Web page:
Zion Williamson doesn’t care that it’s been months since he’s played in a real game, or the fact that he’s spent the past several days in quarantine inside the NBA’s bubble at Walt Disney World.
“I think I can play the whole game. I’m just a hooper,” Williamson said Wednesday, via USA Today. “I don’t know nobody that is going to say, “No, I can only play 10 or 15 minutes at a time.’
“I play the whole game if I have to. I’m a hooper.”
Williamson a ‘game-time decision’
Williamson returned to the bubble on Friday after having left for a family matter, and had to complete a four-day quarantine. He rejoined the team on Tuesday, and has been competing in light contact drills in practice on Tuesday and Wednesday, per the report.
While he wants to play, Pelicans coach Alvin Gentry said that he’s a “game-time decision” and that he’ll leave it up to the medical staff.
“Obviously as a coach, you want him out there as much as we can have him out there,” Gentry said, via USA Today. “We have many guys who are more equipped to make those decisions than I am from a health standpoint and a minutes-played standpoint. It’ll be collectively something that we’ll sit down, talk about and try to figure out.”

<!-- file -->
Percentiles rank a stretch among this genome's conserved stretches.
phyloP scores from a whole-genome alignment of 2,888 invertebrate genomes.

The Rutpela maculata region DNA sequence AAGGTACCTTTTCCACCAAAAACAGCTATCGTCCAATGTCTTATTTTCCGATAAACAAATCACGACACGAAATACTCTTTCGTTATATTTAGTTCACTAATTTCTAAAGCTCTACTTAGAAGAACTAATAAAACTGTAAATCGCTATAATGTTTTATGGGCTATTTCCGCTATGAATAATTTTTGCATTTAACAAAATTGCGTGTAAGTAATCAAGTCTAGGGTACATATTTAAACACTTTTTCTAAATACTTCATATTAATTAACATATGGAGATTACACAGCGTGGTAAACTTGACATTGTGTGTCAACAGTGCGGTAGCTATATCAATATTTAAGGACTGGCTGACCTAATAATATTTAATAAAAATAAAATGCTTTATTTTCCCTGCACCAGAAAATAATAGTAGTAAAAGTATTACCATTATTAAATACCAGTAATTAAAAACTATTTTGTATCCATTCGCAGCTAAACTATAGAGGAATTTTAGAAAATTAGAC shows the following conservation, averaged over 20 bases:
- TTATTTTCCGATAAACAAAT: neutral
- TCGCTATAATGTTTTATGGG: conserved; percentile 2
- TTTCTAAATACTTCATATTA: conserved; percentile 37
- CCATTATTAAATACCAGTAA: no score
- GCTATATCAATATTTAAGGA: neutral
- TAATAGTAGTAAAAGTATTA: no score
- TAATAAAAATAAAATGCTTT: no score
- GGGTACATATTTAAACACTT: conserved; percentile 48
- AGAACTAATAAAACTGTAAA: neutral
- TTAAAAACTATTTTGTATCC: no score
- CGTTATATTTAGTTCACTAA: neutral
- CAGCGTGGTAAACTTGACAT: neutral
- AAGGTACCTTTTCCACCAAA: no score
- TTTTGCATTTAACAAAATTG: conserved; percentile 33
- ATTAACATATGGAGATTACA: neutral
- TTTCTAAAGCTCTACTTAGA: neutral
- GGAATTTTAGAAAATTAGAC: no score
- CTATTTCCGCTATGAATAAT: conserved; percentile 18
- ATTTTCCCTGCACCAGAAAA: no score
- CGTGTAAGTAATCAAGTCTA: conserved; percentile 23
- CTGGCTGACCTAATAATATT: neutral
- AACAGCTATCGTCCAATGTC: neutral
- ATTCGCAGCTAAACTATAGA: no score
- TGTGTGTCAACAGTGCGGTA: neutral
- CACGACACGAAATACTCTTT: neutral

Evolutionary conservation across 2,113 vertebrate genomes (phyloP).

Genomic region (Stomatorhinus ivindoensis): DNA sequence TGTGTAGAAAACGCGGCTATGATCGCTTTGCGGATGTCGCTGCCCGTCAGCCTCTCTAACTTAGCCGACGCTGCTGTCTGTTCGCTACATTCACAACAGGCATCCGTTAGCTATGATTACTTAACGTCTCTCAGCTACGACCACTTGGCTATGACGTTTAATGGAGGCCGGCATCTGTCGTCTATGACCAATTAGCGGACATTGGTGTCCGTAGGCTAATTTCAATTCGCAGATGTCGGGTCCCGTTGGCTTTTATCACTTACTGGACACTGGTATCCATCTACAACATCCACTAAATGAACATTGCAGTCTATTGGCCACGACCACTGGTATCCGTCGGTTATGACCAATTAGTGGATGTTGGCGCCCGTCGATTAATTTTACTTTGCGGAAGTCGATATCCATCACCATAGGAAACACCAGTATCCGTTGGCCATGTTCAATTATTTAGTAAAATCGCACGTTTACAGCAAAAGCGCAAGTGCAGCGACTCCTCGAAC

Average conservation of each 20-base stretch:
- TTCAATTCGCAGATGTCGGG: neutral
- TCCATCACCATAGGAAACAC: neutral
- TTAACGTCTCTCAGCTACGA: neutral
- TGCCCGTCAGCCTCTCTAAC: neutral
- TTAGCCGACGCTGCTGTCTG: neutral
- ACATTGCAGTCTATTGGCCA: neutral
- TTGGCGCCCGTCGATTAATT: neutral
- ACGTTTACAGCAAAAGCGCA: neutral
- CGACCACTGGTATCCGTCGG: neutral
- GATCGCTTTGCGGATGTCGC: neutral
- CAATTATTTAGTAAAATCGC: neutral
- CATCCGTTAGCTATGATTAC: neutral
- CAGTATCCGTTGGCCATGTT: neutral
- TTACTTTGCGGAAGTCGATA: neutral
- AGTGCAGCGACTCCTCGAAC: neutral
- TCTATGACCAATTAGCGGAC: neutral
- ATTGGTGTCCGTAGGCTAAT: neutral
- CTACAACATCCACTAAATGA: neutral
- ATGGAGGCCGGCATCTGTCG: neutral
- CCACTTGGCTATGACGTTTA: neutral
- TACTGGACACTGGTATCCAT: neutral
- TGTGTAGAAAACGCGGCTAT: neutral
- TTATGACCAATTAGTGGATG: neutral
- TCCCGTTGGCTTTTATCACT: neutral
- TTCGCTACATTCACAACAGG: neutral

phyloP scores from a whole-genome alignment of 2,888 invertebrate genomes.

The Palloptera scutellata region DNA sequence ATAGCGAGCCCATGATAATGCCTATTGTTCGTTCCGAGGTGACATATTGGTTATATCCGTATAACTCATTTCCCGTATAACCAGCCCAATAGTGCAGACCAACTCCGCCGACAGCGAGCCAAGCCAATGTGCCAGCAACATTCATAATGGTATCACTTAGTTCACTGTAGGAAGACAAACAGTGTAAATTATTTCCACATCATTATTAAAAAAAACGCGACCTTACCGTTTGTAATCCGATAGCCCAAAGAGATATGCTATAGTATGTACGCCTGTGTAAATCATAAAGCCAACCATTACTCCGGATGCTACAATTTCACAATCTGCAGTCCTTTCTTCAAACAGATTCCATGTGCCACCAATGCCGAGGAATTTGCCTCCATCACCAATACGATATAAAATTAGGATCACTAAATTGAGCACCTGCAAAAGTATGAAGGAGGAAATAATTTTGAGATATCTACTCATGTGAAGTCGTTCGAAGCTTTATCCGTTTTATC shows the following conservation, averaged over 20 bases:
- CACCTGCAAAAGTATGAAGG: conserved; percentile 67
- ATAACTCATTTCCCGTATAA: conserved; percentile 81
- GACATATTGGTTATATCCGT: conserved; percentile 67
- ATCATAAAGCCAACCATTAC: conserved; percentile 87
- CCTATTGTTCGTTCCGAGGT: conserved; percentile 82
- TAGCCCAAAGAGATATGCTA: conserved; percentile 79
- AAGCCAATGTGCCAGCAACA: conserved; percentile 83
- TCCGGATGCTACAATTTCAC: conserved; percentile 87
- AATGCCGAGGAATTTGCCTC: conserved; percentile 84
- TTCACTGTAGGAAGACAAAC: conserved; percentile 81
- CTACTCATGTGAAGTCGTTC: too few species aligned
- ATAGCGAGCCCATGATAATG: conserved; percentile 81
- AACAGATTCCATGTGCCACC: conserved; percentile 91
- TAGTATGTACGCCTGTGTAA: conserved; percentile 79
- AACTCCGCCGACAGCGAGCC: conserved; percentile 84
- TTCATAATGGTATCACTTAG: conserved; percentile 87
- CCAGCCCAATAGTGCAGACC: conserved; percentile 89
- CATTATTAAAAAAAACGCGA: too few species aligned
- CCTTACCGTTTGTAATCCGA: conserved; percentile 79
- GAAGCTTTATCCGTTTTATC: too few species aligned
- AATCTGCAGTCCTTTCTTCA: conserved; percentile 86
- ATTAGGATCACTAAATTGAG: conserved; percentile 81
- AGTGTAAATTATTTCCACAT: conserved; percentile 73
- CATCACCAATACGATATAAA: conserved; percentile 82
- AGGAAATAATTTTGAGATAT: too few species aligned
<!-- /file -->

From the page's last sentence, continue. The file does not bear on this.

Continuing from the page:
Williamson averaged 23.6 points and 6.8 rebounds in 19 games with the Pelicans this season before play was suspended. The team currently holds the 10th-best record in the Western Conference, and is 3.5 games back from the Memphis Grizzlies in the final playoff spot.
Williamson’s presence on the court would certainly help in a push to reach the postseason. The team, however, obviously doesn’t want to push him too hard too fast — given his injury history and delayed start to the year after right knee surgery in October.
Regardless of how it goes down, Gentry expects that Williamson will be able to handle it well.
“He’s a very mature kid, a 20-year-old kid," Gentry said, via USA Today. "I think a lot of times we forget about that as we did with LeBron [James]. He does all what the 19-year-old and 20-year-old people do. I think we have to be a little careful about putting all of these expectations on his shoulders.
"He’s here to play and here to have a good time. Hopefully he’s healthy enough to play and conditioned enough to play. Other than that, we should treat him like a 20-year-old. That’s what he deserves to be treated as."
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